3. Lambsquarters Instead of Baby Spinach
As a baby spinach substitute, you’ll save $3 to $4 for every 6 ounces of lambsquarters you pick.
Some people call it wild spinach, and, like spinach, this versatile, leafy green has a mild flavor. While it’s certainly edible raw, I find its cooked flavor much tastier.
Use lambsquarters in stir fries, scrambled eggs or quiches. Lambsquarters is high in potassium, calcium, zinc, fiber and beta-carotene.
How to Forage for Lambsquarters
Lambsquarters is a plentiful wild green with a long growing season. It produces new leaves even in hot weather, which is when spinach does not grow well. Lambsquarters grows all over the U.S., except in the Arctic islands.
Young leaves are best for eating raw, but you should cook older leaves, as they may have a slightly bitter flavor.
4. Sheep Sorrel Can Replace Its Pricy Cousin
You can use sheep sorrel in any recipe that calls for French sorrel, which is often hard to find and retails for as much as $4 to $5 for about 5 to 6 ounces. It has a strong, tart flavor and makes an excellent addition to salads and sandwiches.
As a cooked green, it reduces greatly in volume, and the color turns a dark olive green. Don’t let the color change deter you, cooked sorrel is a treat. It’s especially good in creamy soups (hot or cold), where the tart flavor balances the rich creaminess of a potato or cream base.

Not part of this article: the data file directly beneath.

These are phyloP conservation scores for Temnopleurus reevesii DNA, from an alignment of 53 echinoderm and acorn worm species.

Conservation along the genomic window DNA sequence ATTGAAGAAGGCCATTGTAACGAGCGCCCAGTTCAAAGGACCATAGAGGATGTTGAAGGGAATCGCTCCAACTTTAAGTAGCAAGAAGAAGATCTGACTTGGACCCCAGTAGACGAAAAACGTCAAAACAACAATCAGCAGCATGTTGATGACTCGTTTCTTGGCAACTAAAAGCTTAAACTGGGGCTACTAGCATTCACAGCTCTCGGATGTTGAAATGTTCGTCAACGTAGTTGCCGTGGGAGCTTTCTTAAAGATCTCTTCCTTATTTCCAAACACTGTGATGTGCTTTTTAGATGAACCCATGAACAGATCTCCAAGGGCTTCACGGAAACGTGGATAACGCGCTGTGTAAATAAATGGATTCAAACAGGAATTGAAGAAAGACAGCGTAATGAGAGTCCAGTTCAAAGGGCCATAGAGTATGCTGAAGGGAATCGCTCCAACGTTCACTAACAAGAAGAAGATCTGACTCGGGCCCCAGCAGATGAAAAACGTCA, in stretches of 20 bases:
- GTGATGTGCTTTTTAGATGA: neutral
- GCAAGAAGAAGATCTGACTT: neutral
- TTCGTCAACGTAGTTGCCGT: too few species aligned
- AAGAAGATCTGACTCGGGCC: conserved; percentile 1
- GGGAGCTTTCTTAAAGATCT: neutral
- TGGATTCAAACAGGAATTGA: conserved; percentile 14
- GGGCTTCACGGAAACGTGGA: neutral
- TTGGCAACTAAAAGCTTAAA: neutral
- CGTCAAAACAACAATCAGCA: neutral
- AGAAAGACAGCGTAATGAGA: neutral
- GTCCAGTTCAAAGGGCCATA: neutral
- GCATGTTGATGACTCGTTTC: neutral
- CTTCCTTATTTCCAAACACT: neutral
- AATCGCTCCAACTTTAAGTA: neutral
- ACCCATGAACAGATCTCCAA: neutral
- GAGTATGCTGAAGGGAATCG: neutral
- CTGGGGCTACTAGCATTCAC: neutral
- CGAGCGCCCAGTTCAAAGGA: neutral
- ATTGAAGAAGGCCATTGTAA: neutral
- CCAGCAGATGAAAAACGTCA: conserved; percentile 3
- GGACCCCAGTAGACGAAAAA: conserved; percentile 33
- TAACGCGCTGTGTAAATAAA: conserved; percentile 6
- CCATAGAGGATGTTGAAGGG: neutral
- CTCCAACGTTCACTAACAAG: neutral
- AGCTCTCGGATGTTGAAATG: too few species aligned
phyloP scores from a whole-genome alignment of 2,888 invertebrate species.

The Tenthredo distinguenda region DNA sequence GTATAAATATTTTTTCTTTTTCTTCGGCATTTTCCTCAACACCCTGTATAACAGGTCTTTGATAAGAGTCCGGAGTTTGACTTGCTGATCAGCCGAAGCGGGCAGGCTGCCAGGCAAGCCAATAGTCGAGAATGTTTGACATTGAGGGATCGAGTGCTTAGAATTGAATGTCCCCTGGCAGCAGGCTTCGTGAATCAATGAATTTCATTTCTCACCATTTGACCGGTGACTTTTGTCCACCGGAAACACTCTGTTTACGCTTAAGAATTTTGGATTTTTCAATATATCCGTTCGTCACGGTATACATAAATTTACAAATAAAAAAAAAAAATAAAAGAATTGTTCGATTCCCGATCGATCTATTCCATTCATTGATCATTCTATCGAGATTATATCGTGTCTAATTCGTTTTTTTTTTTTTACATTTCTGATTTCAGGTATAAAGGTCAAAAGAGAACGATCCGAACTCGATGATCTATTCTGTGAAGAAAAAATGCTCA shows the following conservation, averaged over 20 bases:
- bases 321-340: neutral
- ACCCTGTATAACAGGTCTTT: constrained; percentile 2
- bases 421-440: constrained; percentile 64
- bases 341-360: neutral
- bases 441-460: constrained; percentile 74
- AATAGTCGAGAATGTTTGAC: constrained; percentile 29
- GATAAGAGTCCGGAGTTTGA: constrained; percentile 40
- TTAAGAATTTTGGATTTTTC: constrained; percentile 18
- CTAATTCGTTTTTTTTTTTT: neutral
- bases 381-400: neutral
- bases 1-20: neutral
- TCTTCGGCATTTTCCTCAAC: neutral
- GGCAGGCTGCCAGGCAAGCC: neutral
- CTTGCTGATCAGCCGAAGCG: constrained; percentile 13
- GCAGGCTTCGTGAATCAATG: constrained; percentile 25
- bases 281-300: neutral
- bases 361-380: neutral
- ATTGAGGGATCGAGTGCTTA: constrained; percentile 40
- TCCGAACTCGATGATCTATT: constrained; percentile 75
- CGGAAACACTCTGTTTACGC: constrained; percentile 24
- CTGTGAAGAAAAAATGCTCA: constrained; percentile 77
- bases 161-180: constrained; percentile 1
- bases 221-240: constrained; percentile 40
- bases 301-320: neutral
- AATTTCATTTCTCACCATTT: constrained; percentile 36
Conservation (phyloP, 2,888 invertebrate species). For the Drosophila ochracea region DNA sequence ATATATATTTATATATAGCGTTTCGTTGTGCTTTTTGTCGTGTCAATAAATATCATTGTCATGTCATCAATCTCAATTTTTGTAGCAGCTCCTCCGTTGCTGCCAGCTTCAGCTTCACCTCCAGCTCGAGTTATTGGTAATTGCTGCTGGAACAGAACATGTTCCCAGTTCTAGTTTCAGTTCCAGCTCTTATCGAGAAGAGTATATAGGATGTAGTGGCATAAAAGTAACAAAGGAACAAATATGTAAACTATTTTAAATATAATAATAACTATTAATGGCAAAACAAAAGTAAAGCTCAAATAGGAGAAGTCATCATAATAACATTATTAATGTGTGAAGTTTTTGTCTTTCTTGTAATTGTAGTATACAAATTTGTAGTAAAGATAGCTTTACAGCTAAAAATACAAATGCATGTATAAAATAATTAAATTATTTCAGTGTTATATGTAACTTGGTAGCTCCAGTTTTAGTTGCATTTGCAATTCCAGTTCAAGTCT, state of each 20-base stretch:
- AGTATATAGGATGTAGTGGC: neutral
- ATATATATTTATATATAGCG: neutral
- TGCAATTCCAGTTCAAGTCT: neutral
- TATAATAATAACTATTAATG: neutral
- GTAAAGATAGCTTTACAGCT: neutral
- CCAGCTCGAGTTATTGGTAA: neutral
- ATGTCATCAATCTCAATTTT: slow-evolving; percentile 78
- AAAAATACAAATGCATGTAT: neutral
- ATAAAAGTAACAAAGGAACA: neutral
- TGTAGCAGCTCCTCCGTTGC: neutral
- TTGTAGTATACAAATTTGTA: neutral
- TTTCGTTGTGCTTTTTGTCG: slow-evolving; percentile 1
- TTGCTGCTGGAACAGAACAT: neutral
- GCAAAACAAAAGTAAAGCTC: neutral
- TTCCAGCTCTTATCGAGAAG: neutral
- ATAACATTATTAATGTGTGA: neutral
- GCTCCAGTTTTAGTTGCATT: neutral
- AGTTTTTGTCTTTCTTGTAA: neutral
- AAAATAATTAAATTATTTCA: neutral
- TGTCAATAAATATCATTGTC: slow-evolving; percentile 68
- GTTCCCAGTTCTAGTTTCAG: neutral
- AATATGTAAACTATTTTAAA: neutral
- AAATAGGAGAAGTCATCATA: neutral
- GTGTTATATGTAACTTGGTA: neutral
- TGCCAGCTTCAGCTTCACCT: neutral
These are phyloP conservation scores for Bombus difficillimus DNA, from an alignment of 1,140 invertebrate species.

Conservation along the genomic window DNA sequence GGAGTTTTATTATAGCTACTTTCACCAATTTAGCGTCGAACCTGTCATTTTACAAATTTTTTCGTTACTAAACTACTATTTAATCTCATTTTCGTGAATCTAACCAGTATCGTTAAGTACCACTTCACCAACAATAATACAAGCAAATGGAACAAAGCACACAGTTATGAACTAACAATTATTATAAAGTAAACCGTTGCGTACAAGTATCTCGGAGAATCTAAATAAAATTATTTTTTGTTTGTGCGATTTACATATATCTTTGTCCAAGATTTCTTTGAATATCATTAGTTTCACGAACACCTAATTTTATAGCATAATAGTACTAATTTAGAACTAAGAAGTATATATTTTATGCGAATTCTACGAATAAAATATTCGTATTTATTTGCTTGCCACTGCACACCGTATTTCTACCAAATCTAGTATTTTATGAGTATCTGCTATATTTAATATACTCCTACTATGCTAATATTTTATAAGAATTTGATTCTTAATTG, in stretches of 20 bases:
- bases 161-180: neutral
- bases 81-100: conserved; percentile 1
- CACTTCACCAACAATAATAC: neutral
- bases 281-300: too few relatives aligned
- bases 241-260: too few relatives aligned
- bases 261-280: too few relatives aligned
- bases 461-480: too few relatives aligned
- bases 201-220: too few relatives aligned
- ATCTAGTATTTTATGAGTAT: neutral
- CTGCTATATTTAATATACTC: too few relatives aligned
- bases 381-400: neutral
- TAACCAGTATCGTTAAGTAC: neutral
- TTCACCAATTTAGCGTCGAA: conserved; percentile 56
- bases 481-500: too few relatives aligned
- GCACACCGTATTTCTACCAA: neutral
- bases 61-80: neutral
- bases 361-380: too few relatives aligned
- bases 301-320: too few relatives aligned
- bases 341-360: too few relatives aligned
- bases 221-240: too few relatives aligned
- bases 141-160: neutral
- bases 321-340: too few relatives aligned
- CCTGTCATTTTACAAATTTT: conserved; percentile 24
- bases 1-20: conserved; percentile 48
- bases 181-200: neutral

How to Forage for Sheep Sorrel
Sheep sorrel is a common weed in lawns, and it grows all over the US. Because it’s a small, low-growing plant, it often survives a mowing. Check your lawn for rosettes of small, 2-to-3-inch-long leaves with an arrow shape.
The base of each mature leaf has two lobes that point back toward the center of the plant. Remove the leaf from the stem (which is tough and fibrous) and use the greens raw or cooked.
5. Stinging Nettles Instead of Spinach
These are a perennial vegetable that makes a delicious and economical replacement for spinach. Like spinach, it has a mild flavor and cooks down in volume, so plan accordingly.
Nettle leaves are thicker than some of the other greens mentioned above, so consider them a substitute for mature spinach, not baby spinach. You’ll save at least $3 for every pound of stinging nettles you gather. They make a delicious, rich green soup and a very tasty cooked green in casseroles and egg dishes.
How to Forage for Stinging Nettle
Nettles grow all over the US, and you should harvest them before they flower. You can easily reap multiple harvests from a single patch over a period of many weeks. Each time you harvest, cut off the top 6 to 8 inches of the plant. Check back on your nettles every two weeks for a fresh harvest.
The stingers on nettle stems and leaves can be painful! Wear leather gloves when you harvest, and don’t touch them barehanded until after you’ve cooked them. Boiling disarms the stingers in 30 to 60 seconds. After that, you can handle the blanched nettles with ease.
Imagine how much you’ll save on your weekly produce bills by learning how to forage for local wild greens. They’re all around you, just waiting to be turned into something delicious.
Ellen Zachos makes wild foods a regular part of her diet, not only because they’re free, but because they taste so darn good. She is the author of Backyard Foraging and The Wildcrafted Cocktail.